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Mindsets: Helping Our Children Reach Their Potential.

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Presentation on theme: "Mindsets: Helping Our Children Reach Their Potential."— Presentation transcript:

1 Mindsets: Helping Our Children Reach Their Potential

2 Carol S. Dweck Self-Theories: Their Role in Motivation, Personality, and Development Other Work Mindset: The New Psychology of Success Brainology® Program (along with Lisa Sorich Blackwell, Ph.D)

3 “I don’t divide the world into the weak and the strong, or the successes and the failures… I divide the world into the learners and nonlearners.” - Benjamin Barber

4 Yet many of the things we do to help and to motivate our children make them into non-learners. Sometimes we put too much emphasis on Labels Test scores Getting into the right schools

5 Mindsets Fixed Mindset: Intelligence is a fixed trait Growth Mindset: Intelligence is a malleable quality; a potential that can be developed

6 How Do Mindsets Work? The Mindset Rules


8 How Do Mindsets Work? Looking Smart is Most Important: “The main thing I want when I do my school work is to show how good I am at it.” Learning is Most Important: “It’s much more important for me to learn things in my classes than it is to get the best grades.”

9 Rule #2 Fixed: DON’T WORK TOO HARD “To tell the truth, when I work hard at my school work it makes me feel like I’m not very smart.” Growth: WORK HARD, EFFORT IS KEY “The harder you work at something, the better you’ll be at it.”

10 Do Geniuses Work Or Does it Just Come Naturally?


12 How Do Mindsets Work? Strategies Helpless Response: “I would spend less time on this subject from now on.” “I would try not to take this subject ever again.” “I would try to cheat on the next test.” Mastery Oriented Response: “I would work harder in this class from now on.” “I would spend more time studying for the tests.”

13 Math Achievement in Junior High School growth fixed


15 “ The fixed mindset provides no good recipe for recovering from setbacks…” Carol Dweck

16 How are Mindsets Communicated? The Messages We Send

17 Praise Sends a Message Intelligence Praise: “Wow, that’s a really good score. You must be smart at this.” Effort (Process) Praise: “Wow, that’s a really good score. You must have tried really hard.” Control Group: “Wow, that’s a really good score.”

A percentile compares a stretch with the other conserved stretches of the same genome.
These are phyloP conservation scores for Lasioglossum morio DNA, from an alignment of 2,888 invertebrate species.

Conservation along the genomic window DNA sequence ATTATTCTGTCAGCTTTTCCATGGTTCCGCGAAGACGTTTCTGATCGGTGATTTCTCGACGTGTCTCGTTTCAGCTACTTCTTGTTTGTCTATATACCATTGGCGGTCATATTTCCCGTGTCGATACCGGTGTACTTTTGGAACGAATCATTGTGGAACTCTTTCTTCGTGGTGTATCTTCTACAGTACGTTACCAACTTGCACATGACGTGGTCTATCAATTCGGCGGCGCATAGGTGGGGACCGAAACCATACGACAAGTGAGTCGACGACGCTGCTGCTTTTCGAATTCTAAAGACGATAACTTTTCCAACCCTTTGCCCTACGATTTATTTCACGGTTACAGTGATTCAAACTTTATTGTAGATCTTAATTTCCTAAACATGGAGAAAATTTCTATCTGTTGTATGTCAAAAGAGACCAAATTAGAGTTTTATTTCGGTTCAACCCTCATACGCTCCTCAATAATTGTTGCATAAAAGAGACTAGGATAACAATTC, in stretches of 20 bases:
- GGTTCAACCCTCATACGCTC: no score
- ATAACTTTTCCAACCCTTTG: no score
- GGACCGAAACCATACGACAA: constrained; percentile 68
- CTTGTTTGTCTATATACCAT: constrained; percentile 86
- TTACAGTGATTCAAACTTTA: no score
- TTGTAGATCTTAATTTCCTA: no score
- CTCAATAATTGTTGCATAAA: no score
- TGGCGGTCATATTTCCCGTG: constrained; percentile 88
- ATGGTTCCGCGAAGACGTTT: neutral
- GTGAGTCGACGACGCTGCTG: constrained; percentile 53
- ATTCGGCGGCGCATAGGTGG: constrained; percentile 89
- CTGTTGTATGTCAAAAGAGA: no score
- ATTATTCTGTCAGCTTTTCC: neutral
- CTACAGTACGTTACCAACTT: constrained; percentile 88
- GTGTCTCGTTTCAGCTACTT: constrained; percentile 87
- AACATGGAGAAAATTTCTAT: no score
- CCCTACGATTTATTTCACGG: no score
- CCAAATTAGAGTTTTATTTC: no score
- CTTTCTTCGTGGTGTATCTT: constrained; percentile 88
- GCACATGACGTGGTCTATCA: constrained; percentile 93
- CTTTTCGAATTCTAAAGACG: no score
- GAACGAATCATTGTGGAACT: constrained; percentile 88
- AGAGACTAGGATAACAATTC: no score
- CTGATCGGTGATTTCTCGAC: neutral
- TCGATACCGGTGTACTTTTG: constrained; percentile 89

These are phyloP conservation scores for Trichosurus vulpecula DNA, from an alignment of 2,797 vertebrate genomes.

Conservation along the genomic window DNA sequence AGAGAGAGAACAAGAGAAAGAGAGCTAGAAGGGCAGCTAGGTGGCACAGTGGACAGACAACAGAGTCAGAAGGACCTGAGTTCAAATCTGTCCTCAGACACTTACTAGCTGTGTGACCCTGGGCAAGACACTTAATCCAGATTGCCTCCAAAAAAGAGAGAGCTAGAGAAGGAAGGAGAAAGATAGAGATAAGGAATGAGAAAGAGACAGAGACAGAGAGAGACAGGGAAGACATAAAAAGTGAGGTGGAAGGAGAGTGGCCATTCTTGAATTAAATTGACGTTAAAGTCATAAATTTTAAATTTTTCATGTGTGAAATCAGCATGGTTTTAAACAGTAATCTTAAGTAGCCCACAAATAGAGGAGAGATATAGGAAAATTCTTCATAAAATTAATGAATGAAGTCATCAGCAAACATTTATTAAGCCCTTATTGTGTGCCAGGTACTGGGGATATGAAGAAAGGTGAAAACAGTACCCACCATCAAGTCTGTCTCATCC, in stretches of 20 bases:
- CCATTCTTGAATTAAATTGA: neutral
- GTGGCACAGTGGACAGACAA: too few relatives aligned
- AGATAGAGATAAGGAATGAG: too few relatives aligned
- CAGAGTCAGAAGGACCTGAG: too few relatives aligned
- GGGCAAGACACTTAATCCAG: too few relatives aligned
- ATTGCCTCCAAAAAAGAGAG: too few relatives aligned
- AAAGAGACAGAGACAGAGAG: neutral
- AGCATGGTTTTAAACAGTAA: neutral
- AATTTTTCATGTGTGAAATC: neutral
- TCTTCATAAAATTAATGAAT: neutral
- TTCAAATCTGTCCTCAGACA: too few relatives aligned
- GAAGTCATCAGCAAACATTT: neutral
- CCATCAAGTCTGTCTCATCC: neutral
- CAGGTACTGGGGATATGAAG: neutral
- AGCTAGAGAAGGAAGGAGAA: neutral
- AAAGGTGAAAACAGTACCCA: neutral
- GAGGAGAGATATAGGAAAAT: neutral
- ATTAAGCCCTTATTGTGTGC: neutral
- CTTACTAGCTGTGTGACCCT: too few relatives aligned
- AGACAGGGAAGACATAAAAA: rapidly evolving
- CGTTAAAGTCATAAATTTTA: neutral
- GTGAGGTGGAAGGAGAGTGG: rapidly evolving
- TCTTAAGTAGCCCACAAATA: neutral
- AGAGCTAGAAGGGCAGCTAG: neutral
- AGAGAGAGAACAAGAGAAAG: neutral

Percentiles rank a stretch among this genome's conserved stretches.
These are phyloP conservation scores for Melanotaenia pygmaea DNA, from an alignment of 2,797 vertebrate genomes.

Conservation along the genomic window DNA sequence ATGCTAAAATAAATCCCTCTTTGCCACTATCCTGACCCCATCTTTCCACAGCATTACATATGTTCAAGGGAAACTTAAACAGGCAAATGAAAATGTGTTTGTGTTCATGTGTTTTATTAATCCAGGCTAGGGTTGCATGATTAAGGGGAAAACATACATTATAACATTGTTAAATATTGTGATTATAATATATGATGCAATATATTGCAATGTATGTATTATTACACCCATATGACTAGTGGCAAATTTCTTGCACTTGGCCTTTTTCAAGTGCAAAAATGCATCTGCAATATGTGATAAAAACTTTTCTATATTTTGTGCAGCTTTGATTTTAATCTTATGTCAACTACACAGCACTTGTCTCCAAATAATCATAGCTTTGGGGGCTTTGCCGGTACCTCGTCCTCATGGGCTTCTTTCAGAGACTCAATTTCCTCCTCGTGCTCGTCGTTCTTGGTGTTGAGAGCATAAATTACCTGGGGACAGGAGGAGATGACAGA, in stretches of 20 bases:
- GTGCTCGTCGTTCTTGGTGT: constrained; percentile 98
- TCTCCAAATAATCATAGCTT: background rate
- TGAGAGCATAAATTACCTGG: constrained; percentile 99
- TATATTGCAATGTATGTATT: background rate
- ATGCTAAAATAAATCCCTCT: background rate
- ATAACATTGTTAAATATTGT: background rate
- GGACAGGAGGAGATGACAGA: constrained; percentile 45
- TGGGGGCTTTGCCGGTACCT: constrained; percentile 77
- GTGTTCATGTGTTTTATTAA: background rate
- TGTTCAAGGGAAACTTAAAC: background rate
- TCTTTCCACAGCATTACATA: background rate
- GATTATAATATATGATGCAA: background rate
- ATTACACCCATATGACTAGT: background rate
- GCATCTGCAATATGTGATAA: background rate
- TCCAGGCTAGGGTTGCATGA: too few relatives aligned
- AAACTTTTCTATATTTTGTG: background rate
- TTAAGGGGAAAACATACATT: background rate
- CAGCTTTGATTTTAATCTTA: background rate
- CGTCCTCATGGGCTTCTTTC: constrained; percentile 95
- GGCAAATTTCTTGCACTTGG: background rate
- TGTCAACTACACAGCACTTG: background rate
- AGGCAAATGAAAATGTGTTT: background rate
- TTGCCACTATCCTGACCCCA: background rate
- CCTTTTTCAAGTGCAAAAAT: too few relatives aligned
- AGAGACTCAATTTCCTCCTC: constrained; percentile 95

19 Number of problems solved on Trial 1 (before failure) and Trial 3 (after failure). Number of Problems Solved

20 Lying Students who misrepresented their scores Type of Praise Given percentagepercentage

21 Examples of Process Praise To Foster A Growth Mindset

22 Studying You really studied for your English test and your improvement shows it. You read the material over several times, you picked out the main points, and you tested yourself on them. It really worked!

23 Persistence It was a long and hard assignment, but you stuck to it until you got it done. That was really hard, but you never gave up! That’s impressive!

24 Trying Many Strategies I like the way you tried all kinds of strategies on that math problem until you finally got it. You thought of a lot of different ways to do this problem and found the one that worked! That didn’t work. Can you think of another way to do it? Great!

25 Praise for Challenge-Seeking I like that you took on that challenging project for your science class. Great choice. That project will take a lot of work—but you’re really going to learn a lot of wonderful things.

26 Compare: “You did that project beautifully. You see, you are smart. I’m proud of you” “You did that project beautifully. Your practice and hard work really paid off. Are you pleased?”

27 Low Effort Success You got an A without working. You must not be learning much. You did that so quickly and easily. I’m sorry I wasted your time. Let’s do something you can learn from.

28 Changing Mindsets Stress effort based learning Expect ALL students to learn - avoid rescue mode Be explicit with helpless vs. mastery responses Help students set learning goals Avoid making performance goals most important myth of praise

29 Types of Goals Performance Goals These goals are about winning positive judgments of your competence and avoiding negative ones – wanting to look smart and avoid looking dumb. They may be accomplished by playing it safe and completely avoiding mistakes or taking on a harder task that you’re pretty sure you’ll do well at. The best tasks for the purposes of looking smart are ones that are hard for others but not for you. Learning Goals These goals are about increasing your competence. It reflects a desire to learn new skills, master new tasks, or understand new things – a desire to get smarter.

30 Conclusion A growth mindset allows students to: Embrace learning and growth Understand the role of effort in creating talent Maintain confidence and effectiveness in the face challenges and setbacks

31 Conclusion A growth mindset allows students to: Embrace learning and growth Understand the role of effort in creating talent Maintain confidence and effectiveness in the face challenges and setbacks …and it can be taught.

32 EE Action Team Goals  Relentless commitment to effective teaching and the middle rings to reach educational equity.  Awareness and understanding of the barriers students experience that negatively impact student learning.  Develop effective relationship building strategies that connect parents and students to EVHS.

33 One Final Note A Growth Mindset for Educators Too As teachers and administrators, we must constantly be learning and improving—the world is changing, kids are changing, tools for acquiring knowledge are changing. If we don’t change too, how can we make sure our children fulfill their potential?

34 Thank you!

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